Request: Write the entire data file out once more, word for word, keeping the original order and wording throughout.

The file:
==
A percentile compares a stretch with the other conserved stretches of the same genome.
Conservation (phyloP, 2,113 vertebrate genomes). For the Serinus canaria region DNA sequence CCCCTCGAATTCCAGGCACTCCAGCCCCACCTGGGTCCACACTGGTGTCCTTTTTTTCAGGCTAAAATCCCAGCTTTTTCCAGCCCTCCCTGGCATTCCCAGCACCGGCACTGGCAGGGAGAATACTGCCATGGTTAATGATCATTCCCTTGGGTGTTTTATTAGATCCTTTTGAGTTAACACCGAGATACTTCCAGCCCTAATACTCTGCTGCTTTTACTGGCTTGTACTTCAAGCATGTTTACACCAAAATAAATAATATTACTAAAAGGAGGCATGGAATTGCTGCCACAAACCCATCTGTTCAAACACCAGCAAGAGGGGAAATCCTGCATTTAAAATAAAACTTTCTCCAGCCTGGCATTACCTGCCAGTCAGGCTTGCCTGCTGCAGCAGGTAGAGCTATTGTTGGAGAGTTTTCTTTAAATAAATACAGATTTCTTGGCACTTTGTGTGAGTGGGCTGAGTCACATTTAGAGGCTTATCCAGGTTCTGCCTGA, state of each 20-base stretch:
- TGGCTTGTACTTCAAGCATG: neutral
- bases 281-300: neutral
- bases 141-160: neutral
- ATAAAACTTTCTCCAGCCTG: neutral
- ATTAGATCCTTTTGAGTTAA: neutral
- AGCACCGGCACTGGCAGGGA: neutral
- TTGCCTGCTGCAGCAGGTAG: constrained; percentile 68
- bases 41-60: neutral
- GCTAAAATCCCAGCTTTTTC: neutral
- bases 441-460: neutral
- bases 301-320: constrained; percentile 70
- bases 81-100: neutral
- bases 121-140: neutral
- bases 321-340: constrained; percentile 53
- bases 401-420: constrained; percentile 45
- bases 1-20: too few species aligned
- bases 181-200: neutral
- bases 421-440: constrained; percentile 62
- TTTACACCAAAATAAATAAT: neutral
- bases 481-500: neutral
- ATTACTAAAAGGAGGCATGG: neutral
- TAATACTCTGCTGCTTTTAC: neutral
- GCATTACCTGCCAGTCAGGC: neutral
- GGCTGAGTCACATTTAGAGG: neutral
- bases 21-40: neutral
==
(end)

A percentile compares a stretch with the other conserved stretches of the same genome.
Conservation (phyloP, 2,113 vertebrate genomes). For the Serinus canaria region DNA sequence CCCCTCGAATTCCAGGCACTCCAGCCCCACCTGGGTCCACACTGGTGTCCTTTTTTTCAGGCTAAAATCCCAGCTTTTTCCAGCCCTCCCTGGCATTCCCAGCACCGGCACTGGCAGGGAGAATACTGCCATGGTTAATGATCATTCCCTTGGGTGTTTTATTAGATCCTTTTGAGTTAACACCGAGATACTTCCAGCCCTAATACTCTGCTGCTTTTACTGGCTTGTACTTCAAGCATGTTTACACCAAAATAAATAATATTACTAAAAGGAGGCATGGAATTGCTGCCACAAACCCATCTGTTCAAACACCAGCAAGAGGGGAAATCCTGCATTTAAAATAAAACTTTCTCCAGCCTGGCATTACCTGCCAGTCAGGCTTGCCTGCTGCAGCAGGTAGAGCTATTGTTGGAGAGTTTTCTTTAAATAAATACAGATTTCTTGGCACTTTGTGTGAGTGGGCTGAGTCACATTTAGAGGCTTATCCAGGTTCTGCCTGA, state of each 20-base stretch:
- TGGCTTGTACTTCAAGCATG: neutral
- bases 281-300: neutral
- bases 141-160: neutral
- ATAAAACTTTCTCCAGCCTG: neutral
- ATTAGATCCTTTTGAGTTAA: neutral
- AGCACCGGCACTGGCAGGGA: neutral
- TTGCCTGCTGCAGCAGGTAG: constrained; percentile 68
- bases 41-60: neutral
- GCTAAAATCCCAGCTTTTTC: neutral
- bases 441-460: neutral
- bases 301-320: constrained; percentile 70
- bases 81-100: neutral
- bases 121-140: neutral
- bases 321-340: constrained; percentile 53
- bases 401-420: constrained; percentile 45
- bases 1-20: too few species aligned
- bases 181-200: neutral
- bases 421-440: constrained; percentile 62
- TTTACACCAAAATAAATAAT: neutral
- bases 481-500: neutral
- ATTACTAAAAGGAGGCATGG: neutral
- TAATACTCTGCTGCTTTTAC: neutral
- GCATTACCTGCCAGTCAGGC: neutral
- GGCTGAGTCACATTTAGAGG: neutral
- bases 21-40: neutral